The Working World is a relatively new investment group that imagines an investment paradigm in which risk can be shared more equitably among investors and investees. Among other things, they’ve developed funds that support worker-owned factories in Argentina, Nicaragua, and now New York. The funds only get repaid when the employee-owned factories are profitable, and the level of financial return is determined in partnership with representatives from the projects.

Worker-owned Radix Media printers in New York received investment from The Working World.

This novel idea of sharing risk and determining success with investees is paying off: Since 2004, The Working World has supported more than 800 projects with over 200 businesses, lending more than $4 million and creating hundreds of jobs in the process. Moreover, they have a 98 percent repayment rate and, due to investor demand, they are now offering a fixed-rate loan product as well as a floating-rate equity product. Their success and the interest from investors clearly demonstrates that there are new and different ways to go about investing where the investor can still make profits while limiting risk to investees and achieving positive social outcomes.


There is a powerful belief in the venture capital world that apart from a good idea, the thing that matters most in investing is the quality of an enterprise’s leadership team. What this often translates into is investors’ comfort with specific leaders. Human beings tend to feel most comfortable with people who look like them. Thus, investors tend to assess the potential for new enterprises to succeed based in part on their own implicit biases. As 78 percent of investment professionals are white and 65 percent are male, this means that it is more likely that investments will be directed to businesses run by white men than to women or people of color.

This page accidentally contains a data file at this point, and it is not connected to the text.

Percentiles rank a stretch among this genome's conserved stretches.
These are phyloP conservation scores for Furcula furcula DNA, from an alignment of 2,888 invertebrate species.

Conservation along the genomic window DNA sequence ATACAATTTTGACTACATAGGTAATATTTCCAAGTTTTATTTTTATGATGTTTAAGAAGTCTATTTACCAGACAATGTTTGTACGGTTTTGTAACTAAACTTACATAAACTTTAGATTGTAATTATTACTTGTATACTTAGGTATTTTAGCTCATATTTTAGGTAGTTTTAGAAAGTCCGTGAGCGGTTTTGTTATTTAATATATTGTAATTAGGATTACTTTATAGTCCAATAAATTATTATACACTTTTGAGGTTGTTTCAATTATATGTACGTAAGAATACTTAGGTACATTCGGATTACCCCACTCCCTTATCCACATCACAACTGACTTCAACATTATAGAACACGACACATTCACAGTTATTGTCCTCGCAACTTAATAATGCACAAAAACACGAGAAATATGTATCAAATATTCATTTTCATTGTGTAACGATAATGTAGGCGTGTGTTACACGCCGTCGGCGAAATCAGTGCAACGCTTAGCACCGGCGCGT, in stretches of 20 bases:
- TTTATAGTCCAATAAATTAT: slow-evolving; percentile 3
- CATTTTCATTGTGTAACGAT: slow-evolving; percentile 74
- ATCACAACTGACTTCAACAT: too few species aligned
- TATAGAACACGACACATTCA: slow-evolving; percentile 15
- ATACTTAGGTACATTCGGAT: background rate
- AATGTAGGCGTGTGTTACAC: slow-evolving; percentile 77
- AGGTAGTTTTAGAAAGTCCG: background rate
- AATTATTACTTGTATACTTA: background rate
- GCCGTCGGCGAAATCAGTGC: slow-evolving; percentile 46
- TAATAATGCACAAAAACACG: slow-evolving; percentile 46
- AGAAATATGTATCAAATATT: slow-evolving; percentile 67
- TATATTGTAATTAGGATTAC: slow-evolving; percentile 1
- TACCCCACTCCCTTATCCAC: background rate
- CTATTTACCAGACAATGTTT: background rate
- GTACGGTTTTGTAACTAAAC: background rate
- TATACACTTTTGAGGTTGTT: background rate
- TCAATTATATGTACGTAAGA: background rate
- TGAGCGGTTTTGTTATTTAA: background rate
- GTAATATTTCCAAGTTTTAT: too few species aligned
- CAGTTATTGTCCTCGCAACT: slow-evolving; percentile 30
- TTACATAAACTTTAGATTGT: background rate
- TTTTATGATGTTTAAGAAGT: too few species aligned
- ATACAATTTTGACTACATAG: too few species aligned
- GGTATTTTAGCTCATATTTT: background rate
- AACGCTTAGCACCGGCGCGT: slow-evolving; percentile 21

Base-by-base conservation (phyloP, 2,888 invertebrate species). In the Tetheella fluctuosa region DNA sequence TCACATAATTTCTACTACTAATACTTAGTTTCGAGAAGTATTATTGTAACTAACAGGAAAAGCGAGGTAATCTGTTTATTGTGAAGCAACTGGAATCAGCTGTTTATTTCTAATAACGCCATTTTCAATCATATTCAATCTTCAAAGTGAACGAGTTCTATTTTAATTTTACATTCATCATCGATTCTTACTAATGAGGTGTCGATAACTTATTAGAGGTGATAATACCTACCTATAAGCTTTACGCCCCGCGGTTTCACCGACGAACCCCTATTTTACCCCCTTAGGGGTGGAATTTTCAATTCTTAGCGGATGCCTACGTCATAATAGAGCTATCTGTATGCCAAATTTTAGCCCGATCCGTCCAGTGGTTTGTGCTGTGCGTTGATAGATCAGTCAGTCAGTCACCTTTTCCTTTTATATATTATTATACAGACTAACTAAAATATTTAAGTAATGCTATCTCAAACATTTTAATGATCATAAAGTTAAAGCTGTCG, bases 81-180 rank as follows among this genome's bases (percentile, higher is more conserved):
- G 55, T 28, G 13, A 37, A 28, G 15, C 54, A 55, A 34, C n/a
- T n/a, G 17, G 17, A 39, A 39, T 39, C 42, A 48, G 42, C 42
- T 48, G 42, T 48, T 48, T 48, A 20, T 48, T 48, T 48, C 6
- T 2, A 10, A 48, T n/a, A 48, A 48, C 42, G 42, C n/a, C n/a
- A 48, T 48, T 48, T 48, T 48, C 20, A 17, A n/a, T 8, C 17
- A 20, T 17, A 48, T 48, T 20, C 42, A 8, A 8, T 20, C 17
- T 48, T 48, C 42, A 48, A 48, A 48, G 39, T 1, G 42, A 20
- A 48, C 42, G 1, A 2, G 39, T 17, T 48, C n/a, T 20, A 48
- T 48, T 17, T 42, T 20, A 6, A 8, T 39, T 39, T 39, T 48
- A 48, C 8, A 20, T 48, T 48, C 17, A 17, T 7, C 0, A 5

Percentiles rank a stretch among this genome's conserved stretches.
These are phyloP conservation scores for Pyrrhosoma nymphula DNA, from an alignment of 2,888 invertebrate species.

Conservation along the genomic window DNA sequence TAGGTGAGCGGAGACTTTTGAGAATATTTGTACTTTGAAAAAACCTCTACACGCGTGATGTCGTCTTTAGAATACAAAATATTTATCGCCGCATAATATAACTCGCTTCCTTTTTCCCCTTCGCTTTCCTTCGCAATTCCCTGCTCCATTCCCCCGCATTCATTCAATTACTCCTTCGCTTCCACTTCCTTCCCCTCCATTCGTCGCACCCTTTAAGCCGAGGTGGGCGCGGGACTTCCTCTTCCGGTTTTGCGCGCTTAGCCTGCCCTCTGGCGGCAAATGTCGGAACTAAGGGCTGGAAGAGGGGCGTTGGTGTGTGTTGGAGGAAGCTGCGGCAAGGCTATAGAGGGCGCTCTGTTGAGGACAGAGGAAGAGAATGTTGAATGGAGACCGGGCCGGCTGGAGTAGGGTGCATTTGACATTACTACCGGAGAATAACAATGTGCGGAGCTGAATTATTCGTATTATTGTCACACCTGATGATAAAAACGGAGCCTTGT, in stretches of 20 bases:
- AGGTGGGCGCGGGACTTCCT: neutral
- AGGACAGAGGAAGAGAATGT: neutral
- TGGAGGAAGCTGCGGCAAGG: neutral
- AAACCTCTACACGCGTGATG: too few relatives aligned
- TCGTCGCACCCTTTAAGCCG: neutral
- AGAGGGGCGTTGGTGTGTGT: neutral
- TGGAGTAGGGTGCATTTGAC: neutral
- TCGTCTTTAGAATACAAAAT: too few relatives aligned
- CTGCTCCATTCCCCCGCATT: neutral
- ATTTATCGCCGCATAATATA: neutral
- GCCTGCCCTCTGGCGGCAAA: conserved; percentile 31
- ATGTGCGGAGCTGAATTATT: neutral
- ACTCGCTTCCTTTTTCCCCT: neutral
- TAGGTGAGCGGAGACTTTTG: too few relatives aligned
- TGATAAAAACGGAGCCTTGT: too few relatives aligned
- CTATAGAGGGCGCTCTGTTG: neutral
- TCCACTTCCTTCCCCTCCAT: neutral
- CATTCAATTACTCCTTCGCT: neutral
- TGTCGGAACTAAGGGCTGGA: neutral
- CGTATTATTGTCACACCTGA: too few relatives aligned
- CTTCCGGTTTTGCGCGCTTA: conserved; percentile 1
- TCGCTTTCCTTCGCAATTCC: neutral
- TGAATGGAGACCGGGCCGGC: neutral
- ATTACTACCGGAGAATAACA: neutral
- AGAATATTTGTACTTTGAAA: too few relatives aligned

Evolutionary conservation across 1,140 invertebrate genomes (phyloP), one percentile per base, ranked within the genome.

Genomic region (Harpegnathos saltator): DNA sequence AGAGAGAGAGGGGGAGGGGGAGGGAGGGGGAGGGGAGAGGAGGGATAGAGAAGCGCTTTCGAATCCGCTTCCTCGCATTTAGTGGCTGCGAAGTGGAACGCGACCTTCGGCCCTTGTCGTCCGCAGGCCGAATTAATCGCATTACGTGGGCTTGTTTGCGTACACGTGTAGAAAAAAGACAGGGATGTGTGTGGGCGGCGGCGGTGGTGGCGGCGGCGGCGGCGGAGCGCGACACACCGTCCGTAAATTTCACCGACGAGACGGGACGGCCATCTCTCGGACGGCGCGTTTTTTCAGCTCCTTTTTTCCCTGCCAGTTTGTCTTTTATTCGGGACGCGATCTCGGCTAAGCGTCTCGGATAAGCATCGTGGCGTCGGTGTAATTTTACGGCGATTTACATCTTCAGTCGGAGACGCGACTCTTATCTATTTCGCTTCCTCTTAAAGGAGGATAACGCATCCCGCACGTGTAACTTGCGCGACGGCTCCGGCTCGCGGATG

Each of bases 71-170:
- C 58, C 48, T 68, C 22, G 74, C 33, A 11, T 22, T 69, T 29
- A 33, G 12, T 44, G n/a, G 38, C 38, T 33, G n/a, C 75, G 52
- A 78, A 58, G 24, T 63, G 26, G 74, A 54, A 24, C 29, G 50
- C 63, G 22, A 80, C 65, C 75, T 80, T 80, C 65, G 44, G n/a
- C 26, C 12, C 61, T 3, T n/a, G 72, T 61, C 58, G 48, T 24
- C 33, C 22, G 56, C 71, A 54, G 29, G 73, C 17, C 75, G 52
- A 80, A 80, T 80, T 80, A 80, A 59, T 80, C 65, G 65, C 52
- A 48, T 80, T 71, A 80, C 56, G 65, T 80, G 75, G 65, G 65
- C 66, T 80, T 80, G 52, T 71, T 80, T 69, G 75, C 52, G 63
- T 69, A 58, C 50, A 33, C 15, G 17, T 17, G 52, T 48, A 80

We see this bias confirmed in the data. Venture capital firms with women partners are three times more likely to invest in companies with women CEOs (58 percent of firms with women partners versus 15 percent of firms without women partners). Moreover, according to Project Diane, out of more than 10,000 venture deals that were funded from 2012 to 2014, just 24 of the startups were led by black women. These data clearly demonstrate a lack of comfort felt by many investors making them unwilling to invest in enterprises not run by white men. Yet, the data show that businesses with women executives perform better than those without women executives. It’s time for investors to take more “risks” on enterprises led by women and people of color and to recognize and celebrate the financial and other successes those investments can bring to communities.

The Bottom Line

There’s an abundance of innovative work happening in the US and other countries that can make a significant positive impact in the lives of people and the environment. While the investment community is actively exploring new ways to mobilize capital through impact investing, for the most part it’s trying to do so within the old paradigm of minimizing risk and maximizing immediate financial returns. Let’s keep working on rebalancing these variables so investors can achieve profits — but with a bit more risk-sharing and within a timeframe that reflects the realities of how social change really happens.

 Katherine Pease is the principal of KP Advisors. She has worked with foundations, investors, and nonprofit organizations for more than 20 years. This article is based on a paper she co-authored with Sarah L. Thomas, “In Pursuit of Deeper Impact: Mobilizing Capital for Social Equity.” Find her at katherinepease.comor on Twitter @katherinepease.

Impact Investing / Stakeholder Capitalism